July had me waxing lyrically about the Englishness of classic car shows, Pimm's in the sunshine and flower festivals, and how voluntary workers are the backbone of Britain.

In August, I mused on the workings of the honours system and thanked the Powell family for their many years of serving our community.

September saw me eating humble pie as I admitted the new GBBO wasn't that bad, and discussing Market Harborough's Arts Fresco and Betty Brawn's chopstick breaking 'breasts of steel'.

In October, I discussed local dialects m'duck, and Strictly Come Dancing.

November, and I emphasised the importance of Northamptonshire's libraries, and mentioned the Bake Off final and The Paradise Papers.

In December, we had the amazing Shakespeare Schools Festival at the Corby Cube and the engagement of Prince Harry and Meghan Markle.  What will 2018 bring, other than a Royal Wedding?

Wednesday, 20 December 2017

Merry Christmas!

Apparently, debate has been raging on social media about whether or not Die Hard (the Bruce Willis action movie) is a Christmas film.

The argument being that just because a film is set during the season of goodwill, it doesn't necessarily make it a festive flick. 

The jury's out on that one in my house, so I'll leave you to debate that over the turkey, stuffing and pigs-in-blankets in yours - it'll make a refreshing change from the cracker jokes anyway.

When I think of Christmas films, National Lampoon's Christmas Vacation tops the list, followed by It's a Wonderful Life, Home Alone, Elf and A Muppet Christmas Carol, not necessarily in order of personal preference.

Films I expect to see in the terrestrial TV schedules over the festive season - and will be disappointed if I don't - include The Sound Of Music, The Wizard of Oz, the Great Escape and Casablanca.

But that of course doesn't make them Christmas films, they're just films that are usually on at Christmas, or New Year, maybe Easter, and then the occasional Bank Holiday throughout the year for good measure in case you missed them earlier.  Just good, classic films then, to be watched anytime.

What about favourite Christmas songs though? Mine is Fairytale of New York by The Pogues and Kirsty MacColl.

My daughter and I also like Last Christmas by Wham!, which has added poignancy this year due to George Michael's passing on Christmas Day last year.  I just wish we'd known all about the good deeds he'd done while he was still with us - what a lovely, generous man, sadly missed.

Merry Christmas Everyone by Shakin' Stevens is another tune on my festive playlist, alongside the original Band Aid, Chris De Burgh, David Essex with his Winter's Tale, and the obligatory hits from Wizzard and Slade.

Which leads me to shout out in my best Noddy Holder voice 'It's Christmas!', and to wish you and yours all the best for a wonderful Christmas time!

Monday, 4 December 2017

Prince Harry and Meghan Markle's engagement

The worst kept secret in the history of the Royal Family (probably) is out - Prince Harry and Meghan Markle are engaged.  Congratulations to them, they seem well suited and genuinely in love, which is always a good start to a marriage in my humble opinion.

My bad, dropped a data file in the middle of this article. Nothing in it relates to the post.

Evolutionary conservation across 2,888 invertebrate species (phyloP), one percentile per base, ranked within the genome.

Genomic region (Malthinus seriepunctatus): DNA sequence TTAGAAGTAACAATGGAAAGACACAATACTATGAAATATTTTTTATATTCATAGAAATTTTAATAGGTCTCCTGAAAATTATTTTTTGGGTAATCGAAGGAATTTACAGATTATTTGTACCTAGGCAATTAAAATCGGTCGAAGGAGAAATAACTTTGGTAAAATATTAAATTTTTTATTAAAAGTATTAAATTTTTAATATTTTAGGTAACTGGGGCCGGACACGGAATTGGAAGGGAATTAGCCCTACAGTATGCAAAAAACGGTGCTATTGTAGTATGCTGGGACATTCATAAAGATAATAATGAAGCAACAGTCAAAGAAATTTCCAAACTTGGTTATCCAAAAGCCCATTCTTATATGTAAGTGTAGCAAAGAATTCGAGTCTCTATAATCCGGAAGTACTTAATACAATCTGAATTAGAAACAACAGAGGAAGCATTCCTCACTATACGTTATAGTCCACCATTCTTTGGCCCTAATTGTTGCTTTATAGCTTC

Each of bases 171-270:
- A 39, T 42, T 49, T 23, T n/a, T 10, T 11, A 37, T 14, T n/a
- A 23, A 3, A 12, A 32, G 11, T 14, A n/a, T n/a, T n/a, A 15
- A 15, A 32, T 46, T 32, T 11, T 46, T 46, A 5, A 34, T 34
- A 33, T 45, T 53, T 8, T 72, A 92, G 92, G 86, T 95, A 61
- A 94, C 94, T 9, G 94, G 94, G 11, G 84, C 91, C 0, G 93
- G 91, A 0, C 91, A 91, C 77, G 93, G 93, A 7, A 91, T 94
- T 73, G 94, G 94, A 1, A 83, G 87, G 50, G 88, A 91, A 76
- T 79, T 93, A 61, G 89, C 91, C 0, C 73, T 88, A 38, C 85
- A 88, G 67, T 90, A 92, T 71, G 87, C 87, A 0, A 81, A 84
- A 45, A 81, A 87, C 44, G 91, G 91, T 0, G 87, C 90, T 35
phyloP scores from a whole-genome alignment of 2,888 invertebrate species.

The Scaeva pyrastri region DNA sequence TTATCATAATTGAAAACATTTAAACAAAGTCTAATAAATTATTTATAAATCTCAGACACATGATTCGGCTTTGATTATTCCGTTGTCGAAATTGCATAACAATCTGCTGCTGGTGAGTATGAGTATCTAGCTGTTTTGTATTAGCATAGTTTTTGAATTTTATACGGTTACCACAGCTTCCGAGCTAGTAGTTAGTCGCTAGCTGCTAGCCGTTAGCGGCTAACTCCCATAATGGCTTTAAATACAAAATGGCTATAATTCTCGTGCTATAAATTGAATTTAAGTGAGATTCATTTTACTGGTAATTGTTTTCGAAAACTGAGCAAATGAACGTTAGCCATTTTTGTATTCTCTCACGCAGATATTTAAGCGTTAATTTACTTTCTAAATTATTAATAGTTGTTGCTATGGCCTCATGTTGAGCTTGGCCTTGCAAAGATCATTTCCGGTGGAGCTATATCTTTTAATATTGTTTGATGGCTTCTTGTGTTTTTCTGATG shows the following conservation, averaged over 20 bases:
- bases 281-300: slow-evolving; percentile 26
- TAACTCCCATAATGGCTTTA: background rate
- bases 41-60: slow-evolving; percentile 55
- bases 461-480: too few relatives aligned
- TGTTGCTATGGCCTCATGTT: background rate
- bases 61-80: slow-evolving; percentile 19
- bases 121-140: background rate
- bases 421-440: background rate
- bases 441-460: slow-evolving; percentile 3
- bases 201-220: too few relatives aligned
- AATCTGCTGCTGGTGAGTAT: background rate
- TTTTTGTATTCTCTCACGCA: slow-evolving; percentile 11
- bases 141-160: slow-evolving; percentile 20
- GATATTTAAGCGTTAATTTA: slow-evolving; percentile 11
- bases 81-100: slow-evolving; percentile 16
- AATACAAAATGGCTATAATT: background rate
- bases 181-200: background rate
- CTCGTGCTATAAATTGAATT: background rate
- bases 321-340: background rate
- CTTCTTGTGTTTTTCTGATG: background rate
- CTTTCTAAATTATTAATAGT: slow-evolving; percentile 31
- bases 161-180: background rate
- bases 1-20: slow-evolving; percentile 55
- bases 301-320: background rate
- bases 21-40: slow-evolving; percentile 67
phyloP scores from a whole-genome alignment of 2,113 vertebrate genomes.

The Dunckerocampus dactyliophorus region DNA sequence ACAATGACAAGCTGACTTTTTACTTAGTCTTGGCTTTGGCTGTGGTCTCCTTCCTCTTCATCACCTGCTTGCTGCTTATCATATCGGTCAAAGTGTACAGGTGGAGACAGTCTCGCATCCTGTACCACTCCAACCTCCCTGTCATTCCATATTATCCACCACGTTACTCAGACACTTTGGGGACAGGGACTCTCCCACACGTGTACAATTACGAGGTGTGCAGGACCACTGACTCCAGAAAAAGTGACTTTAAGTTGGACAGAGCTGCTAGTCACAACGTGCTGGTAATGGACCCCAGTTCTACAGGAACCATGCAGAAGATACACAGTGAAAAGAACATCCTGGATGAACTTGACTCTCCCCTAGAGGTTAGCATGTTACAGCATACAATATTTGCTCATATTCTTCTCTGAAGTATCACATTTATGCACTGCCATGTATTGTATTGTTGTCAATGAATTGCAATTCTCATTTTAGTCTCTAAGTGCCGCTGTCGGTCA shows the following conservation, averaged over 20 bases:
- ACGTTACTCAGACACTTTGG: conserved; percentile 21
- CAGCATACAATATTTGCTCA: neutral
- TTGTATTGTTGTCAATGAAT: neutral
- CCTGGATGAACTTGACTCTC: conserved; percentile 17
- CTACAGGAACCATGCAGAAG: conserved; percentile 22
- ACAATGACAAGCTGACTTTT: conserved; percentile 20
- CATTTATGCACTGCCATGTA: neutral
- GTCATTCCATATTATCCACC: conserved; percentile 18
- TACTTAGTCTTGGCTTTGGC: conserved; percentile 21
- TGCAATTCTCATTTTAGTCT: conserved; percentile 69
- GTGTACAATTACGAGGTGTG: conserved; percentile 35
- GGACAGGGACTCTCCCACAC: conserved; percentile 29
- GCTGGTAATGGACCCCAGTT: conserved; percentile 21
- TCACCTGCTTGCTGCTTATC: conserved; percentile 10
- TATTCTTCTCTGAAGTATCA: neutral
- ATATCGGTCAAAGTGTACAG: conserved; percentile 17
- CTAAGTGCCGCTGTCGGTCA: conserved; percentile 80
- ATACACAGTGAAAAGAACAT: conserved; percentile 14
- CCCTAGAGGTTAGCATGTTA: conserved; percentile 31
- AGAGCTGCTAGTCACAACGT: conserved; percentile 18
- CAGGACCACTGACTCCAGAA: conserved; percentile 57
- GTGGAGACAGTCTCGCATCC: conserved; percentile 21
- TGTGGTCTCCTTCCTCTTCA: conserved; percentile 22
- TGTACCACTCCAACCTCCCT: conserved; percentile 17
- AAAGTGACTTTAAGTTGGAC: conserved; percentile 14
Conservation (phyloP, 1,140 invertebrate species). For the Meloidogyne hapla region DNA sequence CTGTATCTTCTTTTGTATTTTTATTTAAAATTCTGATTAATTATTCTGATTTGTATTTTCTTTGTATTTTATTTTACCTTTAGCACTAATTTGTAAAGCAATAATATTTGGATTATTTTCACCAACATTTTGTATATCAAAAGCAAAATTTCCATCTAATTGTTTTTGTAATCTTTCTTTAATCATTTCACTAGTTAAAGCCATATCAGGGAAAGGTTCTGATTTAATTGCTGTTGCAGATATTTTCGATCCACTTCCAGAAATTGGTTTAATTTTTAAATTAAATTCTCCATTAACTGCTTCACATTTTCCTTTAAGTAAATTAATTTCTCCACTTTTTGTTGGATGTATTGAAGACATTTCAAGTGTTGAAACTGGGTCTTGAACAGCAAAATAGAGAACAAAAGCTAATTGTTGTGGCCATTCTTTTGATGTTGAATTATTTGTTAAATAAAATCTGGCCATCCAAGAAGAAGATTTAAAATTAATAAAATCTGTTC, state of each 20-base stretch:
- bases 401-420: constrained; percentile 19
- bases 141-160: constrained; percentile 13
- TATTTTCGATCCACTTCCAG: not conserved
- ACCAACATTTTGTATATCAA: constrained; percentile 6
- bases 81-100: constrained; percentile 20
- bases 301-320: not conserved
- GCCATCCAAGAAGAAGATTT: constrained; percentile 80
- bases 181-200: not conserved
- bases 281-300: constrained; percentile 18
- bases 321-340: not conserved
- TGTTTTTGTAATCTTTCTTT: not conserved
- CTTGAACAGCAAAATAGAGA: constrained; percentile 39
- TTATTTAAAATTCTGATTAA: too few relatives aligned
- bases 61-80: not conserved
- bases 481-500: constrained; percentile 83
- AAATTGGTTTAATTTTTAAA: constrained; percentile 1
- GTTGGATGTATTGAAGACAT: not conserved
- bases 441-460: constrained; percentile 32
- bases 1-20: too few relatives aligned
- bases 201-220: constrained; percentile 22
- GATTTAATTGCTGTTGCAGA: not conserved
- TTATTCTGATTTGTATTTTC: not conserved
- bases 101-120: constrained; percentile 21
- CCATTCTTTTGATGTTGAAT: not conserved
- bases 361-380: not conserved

The rumour mill had of course been in overdrive for what seemed like an eternity - it was almost a relief when the official announcement was made, as I'm sure it was for them too.

They'd even had the obligatory TV documentaries about her back-story, which must have all added to the pressure upon the couple. 

Of course, a multi-million pound industry is now going full tilt, producing a range of memorabilia.

No doubt there's a mug factory somewhere which has already started production, a tea towel is being designed with the date of the wedding and the venue, and let's not forget the Royal Mint and their special coins. 

I hope primary schools still give gifts like that to children - I still have my Charles and Diana mug and coin, ready for my great, great grandchildren to take to the Antiques Roadshow.

Personally, I'm hoping for the solar-powered waving Royal figurines which are seen in abundance in touristy towns like Stratford Upon Avon, Oxford or Cambridge etc.  Undoubtedly tacky, and admittedly not in the best possible taste, the waving Queen and corgis still make me smile though (apologies Ma'am).

There's nothing like a Royal Wedding to distract us from the everyday news stories - Brexit, North Korea, Trump, yet more Brexit - so the timing of the announcement wasn't accidental either I'm sure.

They didn't want to steal The Queen and Prince Phillip's 70th wedding anniversary thunder, and it had to be done before the news got lost in the general Christmas and New Year kerfuffle, and Sports Personality of the Year etc.

Of course, the big question on everybody's lips is will we get a Bank Holiday to mark the occasion, like we did with Wills and Kate's nuptials?  Now, an extra day off really would cheer up the nation!

Tuesday, 28 November 2017

Shakespeare Schools Festival 2017

Towards the end of November, my family, friends and I headed to the Corby Cube for the Shakespeare Schools Festival.

This is a brilliant way to get youngsters engaging with the works of the Bard, as they are given abridged versions to perform with a lot of the 'olde worlde' words helpfully defined in their scripts.

On the night we visited, we saw three schools perform, and they all did very well.

Wilds Lodge School did Coriolanus, Montsaye Academy tackled 'The Scottish Play' (Macbeth), and Uppingham Community College performed The Tempest.

But that only tells half the story - so much work and hours upon hours of rehearsals had gone into each of their productions.

Workshops were held at the Corby Cube under the guidance of the staff there, dress rehearsals, evening and weekend practice, stage make-up classes, work done at home making costumes, learning lines - all these young people, their teachers and families put so much effort into their plays and it really showed.

These teenagers completely engaged with the works they were performing - and considering they were written 400 years ago in a very different age to our own, that is nothing short of remarkable.

The Tempest was my favourite though, as it was a very clever interpretation.  There were multiple Ariels, a device used because Ariel is a spirit who envelops the characters at various points in the plot.

The young lad who played Prospero has a future on the stage if I'm not mistaken, and the duo playing Caliban the monster deserve a special mention as they were brilliantly menacing.

Trinculo the Jester had the audience in stitches, and I heard it said, and agreed, that the physicality of the comedy that the actor brought to the role was reminiscent of a young Julie Walters.

The teachers and support staff who auditioned the young people, directed them, coached them and spent many hours of their own time working with them to achieve the standards of acting we witnessed deserve medals for their commitment.  Well done to all involved.